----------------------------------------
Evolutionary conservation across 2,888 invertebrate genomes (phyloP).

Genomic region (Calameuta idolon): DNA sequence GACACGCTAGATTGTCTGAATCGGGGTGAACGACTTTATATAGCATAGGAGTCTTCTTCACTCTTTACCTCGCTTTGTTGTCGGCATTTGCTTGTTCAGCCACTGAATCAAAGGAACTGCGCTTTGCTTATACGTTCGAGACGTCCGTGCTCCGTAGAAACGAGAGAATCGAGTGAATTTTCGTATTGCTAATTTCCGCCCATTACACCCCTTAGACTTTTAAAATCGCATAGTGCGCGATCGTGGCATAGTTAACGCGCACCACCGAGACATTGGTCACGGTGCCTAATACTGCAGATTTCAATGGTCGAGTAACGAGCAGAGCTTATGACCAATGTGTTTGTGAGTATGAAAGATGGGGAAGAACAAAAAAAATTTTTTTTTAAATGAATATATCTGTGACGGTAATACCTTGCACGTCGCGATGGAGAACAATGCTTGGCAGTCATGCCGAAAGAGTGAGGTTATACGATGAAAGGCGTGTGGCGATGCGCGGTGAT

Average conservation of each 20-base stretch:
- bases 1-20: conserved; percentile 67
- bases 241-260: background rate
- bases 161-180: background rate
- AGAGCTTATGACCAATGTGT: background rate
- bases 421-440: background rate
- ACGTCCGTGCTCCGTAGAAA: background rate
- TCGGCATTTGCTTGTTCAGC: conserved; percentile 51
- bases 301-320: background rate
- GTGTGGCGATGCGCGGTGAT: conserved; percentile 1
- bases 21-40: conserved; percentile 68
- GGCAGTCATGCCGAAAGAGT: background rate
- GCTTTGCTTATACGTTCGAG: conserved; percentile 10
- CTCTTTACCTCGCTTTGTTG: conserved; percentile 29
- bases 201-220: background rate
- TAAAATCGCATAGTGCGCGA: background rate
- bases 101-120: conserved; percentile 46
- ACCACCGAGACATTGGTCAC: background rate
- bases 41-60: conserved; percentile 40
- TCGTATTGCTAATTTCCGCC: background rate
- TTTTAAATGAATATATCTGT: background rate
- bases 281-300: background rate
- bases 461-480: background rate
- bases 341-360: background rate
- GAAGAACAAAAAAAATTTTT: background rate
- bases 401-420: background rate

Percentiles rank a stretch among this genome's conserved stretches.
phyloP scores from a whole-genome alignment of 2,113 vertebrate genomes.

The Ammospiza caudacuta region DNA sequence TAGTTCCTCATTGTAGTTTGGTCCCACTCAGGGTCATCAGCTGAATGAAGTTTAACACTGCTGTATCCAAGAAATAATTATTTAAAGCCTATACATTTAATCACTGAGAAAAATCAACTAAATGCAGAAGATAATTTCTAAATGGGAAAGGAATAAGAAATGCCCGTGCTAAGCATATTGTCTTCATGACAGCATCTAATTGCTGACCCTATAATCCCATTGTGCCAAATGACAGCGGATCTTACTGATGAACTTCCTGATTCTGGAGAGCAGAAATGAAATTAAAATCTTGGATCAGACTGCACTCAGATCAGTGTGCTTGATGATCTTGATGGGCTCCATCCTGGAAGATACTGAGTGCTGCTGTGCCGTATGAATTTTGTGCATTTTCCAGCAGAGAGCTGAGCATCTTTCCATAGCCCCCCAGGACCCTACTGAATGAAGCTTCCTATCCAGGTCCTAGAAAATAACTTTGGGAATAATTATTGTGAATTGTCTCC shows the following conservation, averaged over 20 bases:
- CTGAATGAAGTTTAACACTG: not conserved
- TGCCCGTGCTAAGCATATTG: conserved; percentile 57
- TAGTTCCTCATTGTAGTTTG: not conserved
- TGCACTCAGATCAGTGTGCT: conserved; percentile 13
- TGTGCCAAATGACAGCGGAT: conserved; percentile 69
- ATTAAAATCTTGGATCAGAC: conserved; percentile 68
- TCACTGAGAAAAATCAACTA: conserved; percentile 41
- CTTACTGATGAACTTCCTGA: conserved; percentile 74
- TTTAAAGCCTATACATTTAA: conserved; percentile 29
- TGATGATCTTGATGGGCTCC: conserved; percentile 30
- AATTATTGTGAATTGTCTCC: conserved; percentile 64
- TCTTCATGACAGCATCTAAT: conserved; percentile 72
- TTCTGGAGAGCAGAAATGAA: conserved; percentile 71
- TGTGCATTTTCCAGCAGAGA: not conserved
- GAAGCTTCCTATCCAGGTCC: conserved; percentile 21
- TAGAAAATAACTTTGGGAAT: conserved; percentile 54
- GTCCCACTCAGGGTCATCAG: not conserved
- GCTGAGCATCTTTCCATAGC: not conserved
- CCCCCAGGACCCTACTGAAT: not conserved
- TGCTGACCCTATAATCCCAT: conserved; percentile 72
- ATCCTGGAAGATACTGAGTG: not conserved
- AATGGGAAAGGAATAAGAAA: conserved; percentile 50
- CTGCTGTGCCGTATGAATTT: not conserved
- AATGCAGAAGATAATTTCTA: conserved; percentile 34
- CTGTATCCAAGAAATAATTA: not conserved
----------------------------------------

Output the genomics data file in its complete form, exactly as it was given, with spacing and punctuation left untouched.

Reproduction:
Evolutionary conservation across 2,888 invertebrate genomes (phyloP).

Genomic region (Calameuta idolon): DNA sequence GACACGCTAGATTGTCTGAATCGGGGTGAACGACTTTATATAGCATAGGAGTCTTCTTCACTCTTTACCTCGCTTTGTTGTCGGCATTTGCTTGTTCAGCCACTGAATCAAAGGAACTGCGCTTTGCTTATACGTTCGAGACGTCCGTGCTCCGTAGAAACGAGAGAATCGAGTGAATTTTCGTATTGCTAATTTCCGCCCATTACACCCCTTAGACTTTTAAAATCGCATAGTGCGCGATCGTGGCATAGTTAACGCGCACCACCGAGACATTGGTCACGGTGCCTAATACTGCAGATTTCAATGGTCGAGTAACGAGCAGAGCTTATGACCAATGTGTTTGTGAGTATGAAAGATGGGGAAGAACAAAAAAAATTTTTTTTTAAATGAATATATCTGTGACGGTAATACCTTGCACGTCGCGATGGAGAACAATGCTTGGCAGTCATGCCGAAAGAGTGAGGTTATACGATGAAAGGCGTGTGGCGATGCGCGGTGAT

Average conservation of each 20-base stretch:
- bases 1-20: conserved; percentile 67
- bases 241-260: background rate
- bases 161-180: background rate
- AGAGCTTATGACCAATGTGT: background rate
- bases 421-440: background rate
- ACGTCCGTGCTCCGTAGAAA: background rate
- TCGGCATTTGCTTGTTCAGC: conserved; percentile 51
- bases 301-320: background rate
- GTGTGGCGATGCGCGGTGAT: conserved; percentile 1
- bases 21-40: conserved; percentile 68
- GGCAGTCATGCCGAAAGAGT: background rate
- GCTTTGCTTATACGTTCGAG: conserved; percentile 10
- CTCTTTACCTCGCTTTGTTG: conserved; percentile 29
- bases 201-220: background rate
- TAAAATCGCATAGTGCGCGA: background rate
- bases 101-120: conserved; percentile 46
- ACCACCGAGACATTGGTCAC: background rate
- bases 41-60: conserved; percentile 40
- TCGTATTGCTAATTTCCGCC: background rate
- TTTTAAATGAATATATCTGT: background rate
- bases 281-300: background rate
- bases 461-480: background rate
- bases 341-360: background rate
- GAAGAACAAAAAAAATTTTT: background rate
- bases 401-420: background rate

Percentiles rank a stretch among this genome's conserved stretches.
phyloP scores from a whole-genome alignment of 2,113 vertebrate genomes.

The Ammospiza caudacuta region DNA sequence TAGTTCCTCATTGTAGTTTGGTCCCACTCAGGGTCATCAGCTGAATGAAGTTTAACACTGCTGTATCCAAGAAATAATTATTTAAAGCCTATACATTTAATCACTGAGAAAAATCAACTAAATGCAGAAGATAATTTCTAAATGGGAAAGGAATAAGAAATGCCCGTGCTAAGCATATTGTCTTCATGACAGCATCTAATTGCTGACCCTATAATCCCATTGTGCCAAATGACAGCGGATCTTACTGATGAACTTCCTGATTCTGGAGAGCAGAAATGAAATTAAAATCTTGGATCAGACTGCACTCAGATCAGTGTGCTTGATGATCTTGATGGGCTCCATCCTGGAAGATACTGAGTGCTGCTGTGCCGTATGAATTTTGTGCATTTTCCAGCAGAGAGCTGAGCATCTTTCCATAGCCCCCCAGGACCCTACTGAATGAAGCTTCCTATCCAGGTCCTAGAAAATAACTTTGGGAATAATTATTGTGAATTGTCTCC shows the following conservation, averaged over 20 bases:
- CTGAATGAAGTTTAACACTG: not conserved
- TGCCCGTGCTAAGCATATTG: conserved; percentile 57
- TAGTTCCTCATTGTAGTTTG: not conserved
- TGCACTCAGATCAGTGTGCT: conserved; percentile 13
- TGTGCCAAATGACAGCGGAT: conserved; percentile 69
- ATTAAAATCTTGGATCAGAC: conserved; percentile 68
- TCACTGAGAAAAATCAACTA: conserved; percentile 41
- CTTACTGATGAACTTCCTGA: conserved; percentile 74
- TTTAAAGCCTATACATTTAA: conserved; percentile 29
- TGATGATCTTGATGGGCTCC: conserved; percentile 30
- AATTATTGTGAATTGTCTCC: conserved; percentile 64
- TCTTCATGACAGCATCTAAT: conserved; percentile 72
- TTCTGGAGAGCAGAAATGAA: conserved; percentile 71
- TGTGCATTTTCCAGCAGAGA: not conserved
- GAAGCTTCCTATCCAGGTCC: conserved; percentile 21
- TAGAAAATAACTTTGGGAAT: conserved; percentile 54
- GTCCCACTCAGGGTCATCAG: not conserved
- GCTGAGCATCTTTCCATAGC: not conserved
- CCCCCAGGACCCTACTGAAT: not conserved
- TGCTGACCCTATAATCCCAT: conserved; percentile 72
- ATCCTGGAAGATACTGAGTG: not conserved
- AATGGGAAAGGAATAAGAAA: conserved; percentile 50
- CTGCTGTGCCGTATGAATTT: not conserved
- AATGCAGAAGATAATTTCTA: conserved; percentile 34
- CTGTATCCAAGAAATAATTA: not conserved